the fusion reaction
should be understood as representing nuclei, with total mass numbers
given by superscripts, and nuclear charge (equal to the number of
protons) given by subscripts. An electron is represented as ,
with a zero mass number (not counted among the nucleons) and a -1
charge. In the fusion equation four hydrogen nuclei (not atoms)
combine with two of the four electrons around the atoms to form
a helium nucleus. The two remaining original electrons, not shown
in the equation, associate with the nucleus to build a neutral helium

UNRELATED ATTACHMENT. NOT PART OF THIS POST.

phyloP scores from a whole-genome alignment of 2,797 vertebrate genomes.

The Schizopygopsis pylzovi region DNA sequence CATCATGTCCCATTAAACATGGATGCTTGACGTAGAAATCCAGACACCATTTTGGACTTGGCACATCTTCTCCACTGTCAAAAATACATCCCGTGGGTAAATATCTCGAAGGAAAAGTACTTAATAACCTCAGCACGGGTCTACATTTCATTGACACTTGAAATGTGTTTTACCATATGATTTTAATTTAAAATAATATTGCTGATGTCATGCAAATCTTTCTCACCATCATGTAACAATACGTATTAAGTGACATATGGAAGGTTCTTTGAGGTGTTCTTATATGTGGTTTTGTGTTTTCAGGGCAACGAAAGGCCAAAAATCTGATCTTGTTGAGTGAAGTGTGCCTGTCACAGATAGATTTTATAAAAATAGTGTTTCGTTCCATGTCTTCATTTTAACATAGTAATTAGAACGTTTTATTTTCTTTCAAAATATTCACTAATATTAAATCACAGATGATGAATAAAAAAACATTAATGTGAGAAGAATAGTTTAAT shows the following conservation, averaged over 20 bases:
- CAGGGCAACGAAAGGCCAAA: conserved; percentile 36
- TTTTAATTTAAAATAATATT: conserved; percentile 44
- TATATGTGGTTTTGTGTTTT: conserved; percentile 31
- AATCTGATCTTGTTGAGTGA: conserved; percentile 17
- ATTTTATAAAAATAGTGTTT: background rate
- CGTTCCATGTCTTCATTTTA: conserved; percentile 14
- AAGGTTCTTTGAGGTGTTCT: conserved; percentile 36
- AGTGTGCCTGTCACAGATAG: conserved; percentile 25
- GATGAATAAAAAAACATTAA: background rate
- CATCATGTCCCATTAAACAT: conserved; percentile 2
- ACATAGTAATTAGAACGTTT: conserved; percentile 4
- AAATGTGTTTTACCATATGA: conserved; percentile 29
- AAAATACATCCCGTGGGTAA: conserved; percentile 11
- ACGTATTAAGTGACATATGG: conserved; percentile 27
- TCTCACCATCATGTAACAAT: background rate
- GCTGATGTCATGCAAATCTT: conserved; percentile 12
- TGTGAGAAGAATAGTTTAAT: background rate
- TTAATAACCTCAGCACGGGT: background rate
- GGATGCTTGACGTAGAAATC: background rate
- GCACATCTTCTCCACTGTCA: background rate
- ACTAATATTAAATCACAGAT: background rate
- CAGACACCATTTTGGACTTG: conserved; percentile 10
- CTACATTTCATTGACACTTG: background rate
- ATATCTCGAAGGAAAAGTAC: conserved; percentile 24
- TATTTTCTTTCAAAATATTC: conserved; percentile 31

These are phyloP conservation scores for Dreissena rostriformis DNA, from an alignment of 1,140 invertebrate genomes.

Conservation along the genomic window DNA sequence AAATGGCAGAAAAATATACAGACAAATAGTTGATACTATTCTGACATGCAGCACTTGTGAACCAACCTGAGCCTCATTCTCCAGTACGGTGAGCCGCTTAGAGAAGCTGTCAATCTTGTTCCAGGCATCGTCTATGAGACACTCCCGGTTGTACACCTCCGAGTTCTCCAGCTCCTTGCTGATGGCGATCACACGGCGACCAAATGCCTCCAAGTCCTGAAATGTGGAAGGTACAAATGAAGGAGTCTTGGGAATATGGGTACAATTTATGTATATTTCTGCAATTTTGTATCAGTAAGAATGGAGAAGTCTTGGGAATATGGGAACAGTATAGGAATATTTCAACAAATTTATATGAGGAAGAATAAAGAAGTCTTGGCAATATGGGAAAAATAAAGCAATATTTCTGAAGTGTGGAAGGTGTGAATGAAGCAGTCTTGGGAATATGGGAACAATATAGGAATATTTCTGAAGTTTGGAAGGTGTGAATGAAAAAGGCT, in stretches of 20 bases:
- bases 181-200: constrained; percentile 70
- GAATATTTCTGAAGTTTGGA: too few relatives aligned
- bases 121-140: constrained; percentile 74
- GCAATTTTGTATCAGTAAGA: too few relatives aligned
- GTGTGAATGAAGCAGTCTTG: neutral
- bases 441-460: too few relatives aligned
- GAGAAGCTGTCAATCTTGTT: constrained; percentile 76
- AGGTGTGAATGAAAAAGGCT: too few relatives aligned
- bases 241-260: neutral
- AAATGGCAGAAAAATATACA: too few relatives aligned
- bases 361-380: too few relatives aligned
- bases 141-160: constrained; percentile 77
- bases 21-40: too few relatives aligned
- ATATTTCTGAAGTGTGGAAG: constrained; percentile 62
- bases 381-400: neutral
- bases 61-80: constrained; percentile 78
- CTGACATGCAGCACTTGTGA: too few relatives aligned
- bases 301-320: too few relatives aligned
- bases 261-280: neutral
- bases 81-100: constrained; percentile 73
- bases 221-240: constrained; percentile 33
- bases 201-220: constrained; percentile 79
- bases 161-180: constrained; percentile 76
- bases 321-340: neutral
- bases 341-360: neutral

A proton in this representation is p,
and a neutron is .
The uranium fission reaction tells us that a uranium nucleus, when
bombarded by a neutron, breaks down into barium and krypton nuclei
with the release of three more neutrons. Therefore this is a chain
reaction, with more neutrons released than were used up. These neutrons
can bombard neighboring
nuclei and produce even more fission.
Mass number (superscripts) and charge (subscripts) are conserved
in nuclear reactions of this type, just as the number of each kind
of atom is conserved in a chemical reaction. You should verify that
the sum of subscripts, and sum of superscripts, are constant on
the two sides of the equation.